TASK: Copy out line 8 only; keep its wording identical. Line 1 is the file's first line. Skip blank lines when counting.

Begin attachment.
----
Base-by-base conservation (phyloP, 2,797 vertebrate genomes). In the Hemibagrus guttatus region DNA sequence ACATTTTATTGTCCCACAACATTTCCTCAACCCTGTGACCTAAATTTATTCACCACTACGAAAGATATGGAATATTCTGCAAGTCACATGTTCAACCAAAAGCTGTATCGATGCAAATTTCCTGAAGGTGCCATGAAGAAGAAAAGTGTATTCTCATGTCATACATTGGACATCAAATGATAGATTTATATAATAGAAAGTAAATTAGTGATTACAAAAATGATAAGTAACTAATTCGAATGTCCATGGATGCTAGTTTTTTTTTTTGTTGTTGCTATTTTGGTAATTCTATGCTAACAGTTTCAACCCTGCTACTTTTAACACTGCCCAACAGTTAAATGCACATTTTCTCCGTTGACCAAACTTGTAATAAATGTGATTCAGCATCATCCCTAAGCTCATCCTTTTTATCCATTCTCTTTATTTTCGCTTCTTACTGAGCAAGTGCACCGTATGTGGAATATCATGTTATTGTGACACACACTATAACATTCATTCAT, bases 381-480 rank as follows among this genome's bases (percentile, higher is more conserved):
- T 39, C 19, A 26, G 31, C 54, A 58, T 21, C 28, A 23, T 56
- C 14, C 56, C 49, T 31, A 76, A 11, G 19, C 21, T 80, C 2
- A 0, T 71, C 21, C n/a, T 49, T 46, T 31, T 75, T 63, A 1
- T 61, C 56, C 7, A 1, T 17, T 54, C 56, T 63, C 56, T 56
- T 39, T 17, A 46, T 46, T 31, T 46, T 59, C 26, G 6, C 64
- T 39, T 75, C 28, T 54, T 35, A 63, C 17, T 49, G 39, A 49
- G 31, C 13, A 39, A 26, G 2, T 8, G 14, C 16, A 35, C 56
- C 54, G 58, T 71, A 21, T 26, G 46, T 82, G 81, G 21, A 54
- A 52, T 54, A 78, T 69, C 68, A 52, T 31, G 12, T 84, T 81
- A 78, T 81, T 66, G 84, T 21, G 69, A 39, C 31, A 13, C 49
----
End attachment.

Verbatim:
- G 31, C 13, A 39, A 26, G 2, T 8, G 14, C 16, A 35, C 56